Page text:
The weight should not be too light or you will not stimulate the muscle fibers enough, and if it is too heavy you'll find yourself working on your nerve. 

We shall forever be grateful to the Late Robert Kennedy, the
publisher of Musclemag and countless bodybuilding books.
Robert has been a real blessing to the sport of bodybuilding
God bless your soul, Robert.

Tired of wasting money, with no results?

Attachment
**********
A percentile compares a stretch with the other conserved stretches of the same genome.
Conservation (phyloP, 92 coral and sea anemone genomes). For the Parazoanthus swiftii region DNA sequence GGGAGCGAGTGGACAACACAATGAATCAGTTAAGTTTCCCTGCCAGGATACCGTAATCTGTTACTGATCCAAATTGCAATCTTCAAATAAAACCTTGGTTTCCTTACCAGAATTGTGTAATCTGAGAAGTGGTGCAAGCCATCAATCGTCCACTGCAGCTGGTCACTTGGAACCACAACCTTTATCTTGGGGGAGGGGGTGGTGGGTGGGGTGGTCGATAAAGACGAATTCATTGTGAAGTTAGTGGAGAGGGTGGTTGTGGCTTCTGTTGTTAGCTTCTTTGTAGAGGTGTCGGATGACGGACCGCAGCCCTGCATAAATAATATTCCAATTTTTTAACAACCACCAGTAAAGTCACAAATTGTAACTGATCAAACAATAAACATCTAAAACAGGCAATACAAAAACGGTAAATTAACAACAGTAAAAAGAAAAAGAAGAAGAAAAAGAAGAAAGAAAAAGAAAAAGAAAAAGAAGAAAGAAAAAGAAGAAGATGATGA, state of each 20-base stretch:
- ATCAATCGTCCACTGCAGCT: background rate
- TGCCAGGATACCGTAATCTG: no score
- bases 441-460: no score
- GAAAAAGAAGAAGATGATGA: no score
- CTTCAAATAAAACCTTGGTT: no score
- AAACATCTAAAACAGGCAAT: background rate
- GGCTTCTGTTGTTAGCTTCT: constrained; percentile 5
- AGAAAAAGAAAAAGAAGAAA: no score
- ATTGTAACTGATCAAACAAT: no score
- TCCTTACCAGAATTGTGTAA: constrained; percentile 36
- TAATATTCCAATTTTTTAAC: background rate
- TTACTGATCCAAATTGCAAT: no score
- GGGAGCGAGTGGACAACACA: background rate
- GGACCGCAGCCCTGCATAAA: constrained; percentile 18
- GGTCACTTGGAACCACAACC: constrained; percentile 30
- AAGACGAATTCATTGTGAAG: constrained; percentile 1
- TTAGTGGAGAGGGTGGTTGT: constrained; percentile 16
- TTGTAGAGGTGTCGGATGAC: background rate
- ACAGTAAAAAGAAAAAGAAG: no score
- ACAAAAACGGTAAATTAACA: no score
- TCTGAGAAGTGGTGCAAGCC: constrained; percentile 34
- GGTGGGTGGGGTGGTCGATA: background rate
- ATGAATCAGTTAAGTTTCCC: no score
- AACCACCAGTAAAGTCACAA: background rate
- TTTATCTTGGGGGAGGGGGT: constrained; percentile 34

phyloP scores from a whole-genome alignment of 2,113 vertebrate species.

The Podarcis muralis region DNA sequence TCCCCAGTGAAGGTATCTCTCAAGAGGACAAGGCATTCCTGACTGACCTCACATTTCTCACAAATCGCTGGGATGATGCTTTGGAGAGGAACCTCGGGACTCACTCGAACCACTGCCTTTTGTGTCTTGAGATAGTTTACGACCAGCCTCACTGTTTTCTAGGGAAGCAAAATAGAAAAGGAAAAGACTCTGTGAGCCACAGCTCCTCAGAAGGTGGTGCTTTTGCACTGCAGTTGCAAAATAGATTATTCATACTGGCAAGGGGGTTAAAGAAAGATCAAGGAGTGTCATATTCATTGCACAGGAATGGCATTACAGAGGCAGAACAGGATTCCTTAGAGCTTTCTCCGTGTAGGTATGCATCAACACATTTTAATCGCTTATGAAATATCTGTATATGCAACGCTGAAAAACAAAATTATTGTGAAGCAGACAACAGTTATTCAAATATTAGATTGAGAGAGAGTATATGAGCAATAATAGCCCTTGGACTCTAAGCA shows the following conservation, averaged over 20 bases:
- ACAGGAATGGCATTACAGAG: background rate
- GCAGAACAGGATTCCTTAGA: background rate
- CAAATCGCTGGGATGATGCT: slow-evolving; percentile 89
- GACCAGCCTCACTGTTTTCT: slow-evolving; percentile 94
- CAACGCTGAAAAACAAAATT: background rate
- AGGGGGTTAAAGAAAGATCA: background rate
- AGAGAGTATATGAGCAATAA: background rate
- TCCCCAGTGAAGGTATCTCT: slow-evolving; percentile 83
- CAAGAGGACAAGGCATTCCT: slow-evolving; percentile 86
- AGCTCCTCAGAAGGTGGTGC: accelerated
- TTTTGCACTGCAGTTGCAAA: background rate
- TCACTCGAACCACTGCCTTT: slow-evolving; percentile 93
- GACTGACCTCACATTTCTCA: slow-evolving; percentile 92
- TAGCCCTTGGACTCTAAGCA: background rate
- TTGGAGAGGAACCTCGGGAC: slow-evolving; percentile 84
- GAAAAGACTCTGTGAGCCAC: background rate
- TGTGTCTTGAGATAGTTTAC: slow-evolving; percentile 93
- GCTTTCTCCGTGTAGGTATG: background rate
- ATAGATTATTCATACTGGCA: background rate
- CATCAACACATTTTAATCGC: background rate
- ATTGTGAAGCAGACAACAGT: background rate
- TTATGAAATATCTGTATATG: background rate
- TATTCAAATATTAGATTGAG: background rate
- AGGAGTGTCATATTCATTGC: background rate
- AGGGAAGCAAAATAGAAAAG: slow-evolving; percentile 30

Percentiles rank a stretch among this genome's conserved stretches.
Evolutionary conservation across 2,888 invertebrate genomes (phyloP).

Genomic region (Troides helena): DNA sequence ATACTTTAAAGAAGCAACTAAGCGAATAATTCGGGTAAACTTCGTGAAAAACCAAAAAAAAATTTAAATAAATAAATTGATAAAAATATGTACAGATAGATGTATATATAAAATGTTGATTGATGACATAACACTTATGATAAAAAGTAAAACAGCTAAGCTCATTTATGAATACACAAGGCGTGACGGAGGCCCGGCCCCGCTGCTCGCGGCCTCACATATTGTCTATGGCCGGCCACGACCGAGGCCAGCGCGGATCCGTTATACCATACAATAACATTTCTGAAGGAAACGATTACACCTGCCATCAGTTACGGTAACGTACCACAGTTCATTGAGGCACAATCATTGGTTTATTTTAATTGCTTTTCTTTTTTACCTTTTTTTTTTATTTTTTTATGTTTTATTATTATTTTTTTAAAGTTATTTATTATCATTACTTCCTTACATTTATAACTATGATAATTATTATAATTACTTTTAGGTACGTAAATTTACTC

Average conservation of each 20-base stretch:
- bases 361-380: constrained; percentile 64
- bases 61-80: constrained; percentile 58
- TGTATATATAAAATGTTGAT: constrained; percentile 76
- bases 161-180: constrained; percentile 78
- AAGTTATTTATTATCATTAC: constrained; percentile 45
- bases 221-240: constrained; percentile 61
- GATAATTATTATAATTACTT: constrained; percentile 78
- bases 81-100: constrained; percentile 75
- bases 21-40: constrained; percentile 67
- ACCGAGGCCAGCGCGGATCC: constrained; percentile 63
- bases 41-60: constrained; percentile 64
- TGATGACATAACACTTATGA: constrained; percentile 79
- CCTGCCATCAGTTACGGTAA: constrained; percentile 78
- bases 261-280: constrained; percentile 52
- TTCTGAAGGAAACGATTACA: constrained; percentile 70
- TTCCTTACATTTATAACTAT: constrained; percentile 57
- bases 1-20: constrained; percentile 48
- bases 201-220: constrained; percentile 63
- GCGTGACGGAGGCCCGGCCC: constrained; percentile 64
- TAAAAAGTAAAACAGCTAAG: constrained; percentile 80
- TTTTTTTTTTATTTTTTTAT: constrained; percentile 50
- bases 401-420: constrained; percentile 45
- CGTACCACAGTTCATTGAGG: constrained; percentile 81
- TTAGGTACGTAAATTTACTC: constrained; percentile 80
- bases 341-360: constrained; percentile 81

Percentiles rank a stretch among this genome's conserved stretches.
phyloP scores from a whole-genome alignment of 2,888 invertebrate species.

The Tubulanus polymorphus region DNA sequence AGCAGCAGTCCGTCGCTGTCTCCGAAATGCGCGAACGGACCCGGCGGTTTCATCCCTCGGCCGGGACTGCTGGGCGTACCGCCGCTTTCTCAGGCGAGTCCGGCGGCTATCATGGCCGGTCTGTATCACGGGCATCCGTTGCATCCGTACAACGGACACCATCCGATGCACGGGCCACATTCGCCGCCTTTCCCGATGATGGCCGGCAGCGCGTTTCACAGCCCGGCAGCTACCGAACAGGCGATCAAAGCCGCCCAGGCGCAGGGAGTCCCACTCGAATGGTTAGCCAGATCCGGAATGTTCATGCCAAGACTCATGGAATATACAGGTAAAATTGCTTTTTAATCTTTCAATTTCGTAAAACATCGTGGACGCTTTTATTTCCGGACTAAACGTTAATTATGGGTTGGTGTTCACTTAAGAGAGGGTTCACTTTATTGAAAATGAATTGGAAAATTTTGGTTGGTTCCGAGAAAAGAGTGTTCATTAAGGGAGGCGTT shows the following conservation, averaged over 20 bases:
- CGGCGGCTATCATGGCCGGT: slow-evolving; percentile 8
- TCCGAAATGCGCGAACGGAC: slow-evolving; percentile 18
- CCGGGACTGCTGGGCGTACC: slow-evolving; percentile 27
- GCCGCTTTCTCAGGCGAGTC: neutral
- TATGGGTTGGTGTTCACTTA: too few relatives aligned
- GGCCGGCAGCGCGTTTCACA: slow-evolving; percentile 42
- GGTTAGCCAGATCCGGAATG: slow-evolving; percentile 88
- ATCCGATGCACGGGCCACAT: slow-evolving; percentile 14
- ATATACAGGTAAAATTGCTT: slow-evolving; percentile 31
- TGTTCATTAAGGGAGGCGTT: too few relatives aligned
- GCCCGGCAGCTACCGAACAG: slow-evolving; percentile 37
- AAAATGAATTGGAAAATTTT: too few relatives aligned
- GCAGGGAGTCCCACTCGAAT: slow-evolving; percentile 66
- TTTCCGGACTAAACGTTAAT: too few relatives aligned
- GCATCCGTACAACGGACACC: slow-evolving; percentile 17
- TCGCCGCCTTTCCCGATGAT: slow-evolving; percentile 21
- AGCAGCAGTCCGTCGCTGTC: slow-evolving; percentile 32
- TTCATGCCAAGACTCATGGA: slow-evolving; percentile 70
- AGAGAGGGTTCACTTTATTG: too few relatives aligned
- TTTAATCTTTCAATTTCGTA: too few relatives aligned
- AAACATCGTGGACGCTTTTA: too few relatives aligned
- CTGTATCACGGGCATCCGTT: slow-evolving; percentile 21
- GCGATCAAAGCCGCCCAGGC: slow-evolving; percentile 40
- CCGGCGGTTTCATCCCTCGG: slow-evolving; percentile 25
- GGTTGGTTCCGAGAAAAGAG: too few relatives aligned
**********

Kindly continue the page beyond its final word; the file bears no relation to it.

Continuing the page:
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My Bio: I am a Mauritian originally from Roche Bois, Port Louis and now based in Cape Town, South Africa where I am busy with my postgraduate studies in molecular biology of exercise. My research, supervised by Prof. Edward Ojuka, looks at the influence of nutrition and exercise in gene expression in muscle, research which is relevant and applicable to exercising individuals, sports persons and diabetic individuals. The knowledge that I share with you stems from my 18 years of experience in bodybuilding and 8 years (and counting) of university education in the field. I have also published work in the American Journal of Physiology: Endocrinology and Metabolism (2013), International Journal of Sport Nutrition and Exercise Metabolism (2013) and co-authored two book chapters on exercise and diabetes. I also presented my research work at the 2012 International Sports and Exercise Nutrition Conference (UK). I am grateful to each and everyone at the UCT Research Unit for Exercise Science and Sports Medicine. "Knowledge without sharing is worth nothing"